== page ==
A Lakeville woman who ran a sophisticated swindling operation while closing home mortgages is headed to prison for three years and three months, a Dakota County judge ordered Wednesday.
Kuntee Singramdoo, 50, had pleaded guilty to three felony counts of theft by swindle. Thirteen other theft and fraud charges were dismissed, as was a 17th count, for racketeering.
Singramdoo had confessed to investigators with the Minnesota Department of Commerce that she embezzled and misappropriated more than $223,000 in multiple ways, court papers say.
Arrest warrants have been issued for two cohorts, Henry A. Mezquita and Ariel Vassallo, who were involved with the loan applications.
"This was a complex mortgage fraud scheme that required a great deal of investigation," said Dakota County Attorney James Backstrom.
Singramdoo had been committing multiple forms of fraud, including forging checks, for nearly four years, but the complexity of real estate closings kept her from being found out sooner, Backstrom said.
Singramdoo was a licensed real estate closer and title insurer who worked as an independent contractor for Walsh Title & Real Estate Services of Burnsville. She did business under the name Excel Guarantee Closers Inc., according to court documents.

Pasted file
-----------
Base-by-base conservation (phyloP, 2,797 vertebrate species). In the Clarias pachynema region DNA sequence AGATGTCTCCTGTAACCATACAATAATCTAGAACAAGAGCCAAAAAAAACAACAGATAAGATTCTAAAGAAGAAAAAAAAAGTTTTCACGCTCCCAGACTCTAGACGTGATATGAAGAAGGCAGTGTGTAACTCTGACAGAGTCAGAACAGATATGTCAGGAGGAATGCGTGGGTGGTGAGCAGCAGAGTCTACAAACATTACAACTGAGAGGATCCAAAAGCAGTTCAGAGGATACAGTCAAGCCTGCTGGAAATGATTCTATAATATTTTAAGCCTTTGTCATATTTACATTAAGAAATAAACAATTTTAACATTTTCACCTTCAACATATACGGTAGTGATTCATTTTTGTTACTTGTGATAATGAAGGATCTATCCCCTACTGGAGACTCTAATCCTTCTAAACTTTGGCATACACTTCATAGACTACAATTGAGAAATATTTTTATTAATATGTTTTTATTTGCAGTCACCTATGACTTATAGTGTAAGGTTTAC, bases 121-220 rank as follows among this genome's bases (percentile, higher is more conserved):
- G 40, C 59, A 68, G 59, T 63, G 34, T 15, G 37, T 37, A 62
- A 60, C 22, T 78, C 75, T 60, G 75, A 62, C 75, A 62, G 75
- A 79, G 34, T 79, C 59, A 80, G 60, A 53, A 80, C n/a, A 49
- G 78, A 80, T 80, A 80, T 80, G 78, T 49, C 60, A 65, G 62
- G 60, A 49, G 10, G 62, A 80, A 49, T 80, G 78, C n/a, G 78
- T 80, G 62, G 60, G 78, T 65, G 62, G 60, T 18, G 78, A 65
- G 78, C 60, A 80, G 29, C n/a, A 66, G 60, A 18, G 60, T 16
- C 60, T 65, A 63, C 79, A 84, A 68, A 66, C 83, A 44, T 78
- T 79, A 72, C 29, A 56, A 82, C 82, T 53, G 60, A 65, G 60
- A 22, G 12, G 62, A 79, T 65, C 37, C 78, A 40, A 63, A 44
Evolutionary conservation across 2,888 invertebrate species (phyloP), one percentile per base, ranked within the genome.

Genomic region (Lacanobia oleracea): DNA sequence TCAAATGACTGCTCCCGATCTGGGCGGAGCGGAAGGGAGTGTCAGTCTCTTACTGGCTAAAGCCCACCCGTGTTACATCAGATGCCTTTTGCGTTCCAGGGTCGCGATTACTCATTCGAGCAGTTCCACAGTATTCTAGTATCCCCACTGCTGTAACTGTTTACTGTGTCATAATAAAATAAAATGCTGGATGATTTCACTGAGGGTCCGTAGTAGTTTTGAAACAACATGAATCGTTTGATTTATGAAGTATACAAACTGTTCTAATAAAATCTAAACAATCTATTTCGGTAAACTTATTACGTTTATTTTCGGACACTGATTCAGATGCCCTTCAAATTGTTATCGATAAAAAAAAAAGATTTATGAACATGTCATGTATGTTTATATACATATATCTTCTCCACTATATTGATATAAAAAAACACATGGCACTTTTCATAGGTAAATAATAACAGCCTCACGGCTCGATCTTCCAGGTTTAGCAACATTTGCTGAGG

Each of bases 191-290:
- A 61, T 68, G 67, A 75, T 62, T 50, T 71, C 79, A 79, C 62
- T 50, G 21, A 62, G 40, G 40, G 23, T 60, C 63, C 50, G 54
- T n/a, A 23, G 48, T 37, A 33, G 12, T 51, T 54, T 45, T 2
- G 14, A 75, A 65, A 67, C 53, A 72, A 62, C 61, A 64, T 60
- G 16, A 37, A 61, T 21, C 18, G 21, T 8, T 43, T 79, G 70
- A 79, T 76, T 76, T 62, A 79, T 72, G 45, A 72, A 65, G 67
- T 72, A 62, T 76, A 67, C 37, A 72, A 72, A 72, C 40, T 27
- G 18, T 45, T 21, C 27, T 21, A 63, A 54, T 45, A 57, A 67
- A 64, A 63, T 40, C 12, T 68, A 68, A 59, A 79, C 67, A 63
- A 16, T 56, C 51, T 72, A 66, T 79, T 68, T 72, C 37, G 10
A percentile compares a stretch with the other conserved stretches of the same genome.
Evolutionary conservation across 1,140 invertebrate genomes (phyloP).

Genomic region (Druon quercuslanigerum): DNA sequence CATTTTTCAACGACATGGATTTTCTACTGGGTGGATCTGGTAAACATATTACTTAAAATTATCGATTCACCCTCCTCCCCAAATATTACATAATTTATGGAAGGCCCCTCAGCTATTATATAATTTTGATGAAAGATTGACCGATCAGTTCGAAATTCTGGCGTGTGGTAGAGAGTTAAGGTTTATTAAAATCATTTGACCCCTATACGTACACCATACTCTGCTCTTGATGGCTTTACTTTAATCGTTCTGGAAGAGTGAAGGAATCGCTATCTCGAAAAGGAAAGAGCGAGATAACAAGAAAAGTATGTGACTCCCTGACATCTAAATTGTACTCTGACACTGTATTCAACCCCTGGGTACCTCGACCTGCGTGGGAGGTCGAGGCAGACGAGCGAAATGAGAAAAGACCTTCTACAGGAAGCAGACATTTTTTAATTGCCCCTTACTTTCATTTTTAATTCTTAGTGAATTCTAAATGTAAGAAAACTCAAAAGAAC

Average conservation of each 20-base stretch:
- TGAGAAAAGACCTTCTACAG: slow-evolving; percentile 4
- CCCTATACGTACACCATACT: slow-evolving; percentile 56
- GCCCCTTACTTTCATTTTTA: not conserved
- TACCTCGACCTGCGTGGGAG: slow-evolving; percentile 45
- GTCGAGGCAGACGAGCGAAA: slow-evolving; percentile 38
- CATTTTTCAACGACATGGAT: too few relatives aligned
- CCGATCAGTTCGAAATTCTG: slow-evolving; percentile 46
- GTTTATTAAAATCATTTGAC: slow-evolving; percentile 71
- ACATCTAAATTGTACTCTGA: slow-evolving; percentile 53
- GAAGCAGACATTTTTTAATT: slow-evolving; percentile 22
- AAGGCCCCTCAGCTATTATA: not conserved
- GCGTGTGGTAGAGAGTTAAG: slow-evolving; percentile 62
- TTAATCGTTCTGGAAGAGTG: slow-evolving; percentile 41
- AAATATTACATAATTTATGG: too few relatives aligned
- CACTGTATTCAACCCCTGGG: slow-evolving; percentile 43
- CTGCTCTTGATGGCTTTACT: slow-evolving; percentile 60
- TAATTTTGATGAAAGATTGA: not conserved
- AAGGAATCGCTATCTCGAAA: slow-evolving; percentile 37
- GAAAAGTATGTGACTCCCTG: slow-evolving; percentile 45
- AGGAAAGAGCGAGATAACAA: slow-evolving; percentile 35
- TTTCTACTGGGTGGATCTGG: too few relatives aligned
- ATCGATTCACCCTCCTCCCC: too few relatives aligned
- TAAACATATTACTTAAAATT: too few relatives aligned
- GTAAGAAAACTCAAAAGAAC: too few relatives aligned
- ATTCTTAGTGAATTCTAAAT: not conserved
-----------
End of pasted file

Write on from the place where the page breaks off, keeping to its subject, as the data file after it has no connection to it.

From February 2004 to February 2008, her duties included preparing and distributing checks from Walsh's trust account. One of the people whose transactions Singramdoo handled went to Walsh officials about a discrepancy between his settlement statement and money actually paid.
Investigators with the Minnesota Department of Commerce began collecting documents and obtaining search warrants for Singramdoo's bank accounts. They documented that she was hiking the value of property involved in transactions by thousands of dollars and channeling money from lenders to pay bills for herself or her family.
Backstrom said that although there's a lot of paperwork involving in mortgage closings, consumers and companies need to take time to understand them.
"It's easy to just ignore the details because of the complexity of the documents, but that's not a good idea for anyone," he said. "You really do need to read through them and have them explained to you if you don't understand what they're for. In the closings, she actually had itemized distributions to herself and others that were fraudulent, right on the forms themselves."
Wednesday, District Judge Shawn Moynihan sentenced Singramdoo to 21, 27 and 39 months, terms that will run concurrently.
Manny Munson-Regala, acting commissioner of the Department of Commerce, said that such mortgage fraud hurts consumers, the real estate market and the economy.
"Ms. Singramdoo's scheme hurt law-abiding citizens who saw the value of their homes drop after homes in their community were hit by foreclosure," Munson-Regala said.
Joy Powell • 952-882-9017